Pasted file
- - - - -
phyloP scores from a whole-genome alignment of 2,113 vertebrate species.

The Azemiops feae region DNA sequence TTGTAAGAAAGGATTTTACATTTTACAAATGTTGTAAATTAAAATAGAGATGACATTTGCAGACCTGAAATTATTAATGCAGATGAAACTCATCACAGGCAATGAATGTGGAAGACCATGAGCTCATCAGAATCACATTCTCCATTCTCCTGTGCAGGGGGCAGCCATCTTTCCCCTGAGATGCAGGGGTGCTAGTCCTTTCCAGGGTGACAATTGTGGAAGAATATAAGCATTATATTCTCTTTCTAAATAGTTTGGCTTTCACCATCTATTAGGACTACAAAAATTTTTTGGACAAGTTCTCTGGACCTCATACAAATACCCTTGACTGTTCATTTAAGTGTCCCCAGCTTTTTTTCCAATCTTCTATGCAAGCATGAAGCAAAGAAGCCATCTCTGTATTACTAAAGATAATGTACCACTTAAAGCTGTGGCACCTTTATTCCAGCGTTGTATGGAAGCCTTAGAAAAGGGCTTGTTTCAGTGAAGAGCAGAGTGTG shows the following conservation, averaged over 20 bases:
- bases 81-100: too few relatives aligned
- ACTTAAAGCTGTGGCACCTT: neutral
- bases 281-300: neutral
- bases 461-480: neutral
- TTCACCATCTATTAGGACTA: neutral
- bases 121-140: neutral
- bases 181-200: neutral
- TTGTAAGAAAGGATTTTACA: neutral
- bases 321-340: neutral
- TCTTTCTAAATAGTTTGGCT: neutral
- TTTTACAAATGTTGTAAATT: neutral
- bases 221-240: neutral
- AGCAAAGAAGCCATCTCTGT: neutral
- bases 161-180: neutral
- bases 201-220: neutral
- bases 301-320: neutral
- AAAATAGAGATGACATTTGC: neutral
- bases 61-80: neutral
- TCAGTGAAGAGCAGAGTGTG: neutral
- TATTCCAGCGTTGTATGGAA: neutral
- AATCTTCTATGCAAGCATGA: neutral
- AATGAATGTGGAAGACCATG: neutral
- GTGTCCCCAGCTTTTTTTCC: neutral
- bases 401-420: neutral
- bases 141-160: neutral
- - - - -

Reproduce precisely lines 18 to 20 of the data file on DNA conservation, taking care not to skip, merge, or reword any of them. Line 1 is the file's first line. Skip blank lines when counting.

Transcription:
- bases 301-320: neutral
- AAAATAGAGATGACATTTGC: neutral
- bases 61-80: neutral